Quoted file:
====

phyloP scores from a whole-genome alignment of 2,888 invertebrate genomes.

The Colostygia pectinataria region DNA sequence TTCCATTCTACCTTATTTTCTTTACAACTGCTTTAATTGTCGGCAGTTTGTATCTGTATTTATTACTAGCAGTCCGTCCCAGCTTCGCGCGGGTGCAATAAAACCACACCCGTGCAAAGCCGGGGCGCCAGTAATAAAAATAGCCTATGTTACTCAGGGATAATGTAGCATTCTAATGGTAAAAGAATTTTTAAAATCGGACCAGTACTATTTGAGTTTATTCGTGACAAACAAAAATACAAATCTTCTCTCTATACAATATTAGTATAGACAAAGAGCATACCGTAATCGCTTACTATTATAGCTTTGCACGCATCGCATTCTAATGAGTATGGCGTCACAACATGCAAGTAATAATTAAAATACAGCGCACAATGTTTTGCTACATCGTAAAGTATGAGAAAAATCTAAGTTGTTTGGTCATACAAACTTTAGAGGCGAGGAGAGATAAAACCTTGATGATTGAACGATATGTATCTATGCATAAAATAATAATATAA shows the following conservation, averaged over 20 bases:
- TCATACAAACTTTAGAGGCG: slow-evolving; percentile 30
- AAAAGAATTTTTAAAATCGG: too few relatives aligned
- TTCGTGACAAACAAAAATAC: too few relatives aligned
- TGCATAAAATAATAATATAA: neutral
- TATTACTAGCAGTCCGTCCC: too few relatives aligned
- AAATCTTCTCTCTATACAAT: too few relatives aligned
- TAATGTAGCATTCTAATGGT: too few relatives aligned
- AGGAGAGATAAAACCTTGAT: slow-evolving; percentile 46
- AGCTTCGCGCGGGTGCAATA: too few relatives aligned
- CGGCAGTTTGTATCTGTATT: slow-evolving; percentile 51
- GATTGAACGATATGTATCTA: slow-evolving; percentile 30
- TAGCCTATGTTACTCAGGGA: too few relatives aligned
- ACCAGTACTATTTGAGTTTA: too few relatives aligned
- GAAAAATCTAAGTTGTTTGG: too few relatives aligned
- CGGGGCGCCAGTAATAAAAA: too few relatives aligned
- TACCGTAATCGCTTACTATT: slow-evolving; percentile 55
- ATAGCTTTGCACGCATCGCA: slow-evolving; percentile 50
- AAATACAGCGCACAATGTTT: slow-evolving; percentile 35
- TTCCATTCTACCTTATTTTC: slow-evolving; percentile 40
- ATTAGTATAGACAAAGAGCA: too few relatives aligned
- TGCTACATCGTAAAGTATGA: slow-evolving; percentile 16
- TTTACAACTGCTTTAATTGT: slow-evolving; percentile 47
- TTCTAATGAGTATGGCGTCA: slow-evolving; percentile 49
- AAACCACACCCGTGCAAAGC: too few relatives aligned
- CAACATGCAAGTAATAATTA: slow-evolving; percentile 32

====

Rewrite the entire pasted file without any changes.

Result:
phyloP scores from a whole-genome alignment of 2,888 invertebrate genomes.

The Colostygia pectinataria region DNA sequence TTCCATTCTACCTTATTTTCTTTACAACTGCTTTAATTGTCGGCAGTTTGTATCTGTATTTATTACTAGCAGTCCGTCCCAGCTTCGCGCGGGTGCAATAAAACCACACCCGTGCAAAGCCGGGGCGCCAGTAATAAAAATAGCCTATGTTACTCAGGGATAATGTAGCATTCTAATGGTAAAAGAATTTTTAAAATCGGACCAGTACTATTTGAGTTTATTCGTGACAAACAAAAATACAAATCTTCTCTCTATACAATATTAGTATAGACAAAGAGCATACCGTAATCGCTTACTATTATAGCTTTGCACGCATCGCATTCTAATGAGTATGGCGTCACAACATGCAAGTAATAATTAAAATACAGCGCACAATGTTTTGCTACATCGTAAAGTATGAGAAAAATCTAAGTTGTTTGGTCATACAAACTTTAGAGGCGAGGAGAGATAAAACCTTGATGATTGAACGATATGTATCTATGCATAAAATAATAATATAA shows the following conservation, averaged over 20 bases:
- TCATACAAACTTTAGAGGCG: slow-evolving; percentile 30
- AAAAGAATTTTTAAAATCGG: too few relatives aligned
- TTCGTGACAAACAAAAATAC: too few relatives aligned
- TGCATAAAATAATAATATAA: neutral
- TATTACTAGCAGTCCGTCCC: too few relatives aligned
- AAATCTTCTCTCTATACAAT: too few relatives aligned
- TAATGTAGCATTCTAATGGT: too few relatives aligned
- AGGAGAGATAAAACCTTGAT: slow-evolving; percentile 46
- AGCTTCGCGCGGGTGCAATA: too few relatives aligned
- CGGCAGTTTGTATCTGTATT: slow-evolving; percentile 51
- GATTGAACGATATGTATCTA: slow-evolving; percentile 30
- TAGCCTATGTTACTCAGGGA: too few relatives aligned
- ACCAGTACTATTTGAGTTTA: too few relatives aligned
- GAAAAATCTAAGTTGTTTGG: too few relatives aligned
- CGGGGCGCCAGTAATAAAAA: too few relatives aligned
- TACCGTAATCGCTTACTATT: slow-evolving; percentile 55
- ATAGCTTTGCACGCATCGCA: slow-evolving; percentile 50
- AAATACAGCGCACAATGTTT: slow-evolving; percentile 35
- TTCCATTCTACCTTATTTTC: slow-evolving; percentile 40
- ATTAGTATAGACAAAGAGCA: too few relatives aligned
- TGCTACATCGTAAAGTATGA: slow-evolving; percentile 16
- TTTACAACTGCTTTAATTGT: slow-evolving; percentile 47
- TTCTAATGAGTATGGCGTCA: slow-evolving; percentile 49
- AAACCACACCCGTGCAAAGC: too few relatives aligned
- CAACATGCAAGTAATAATTA: slow-evolving; percentile 32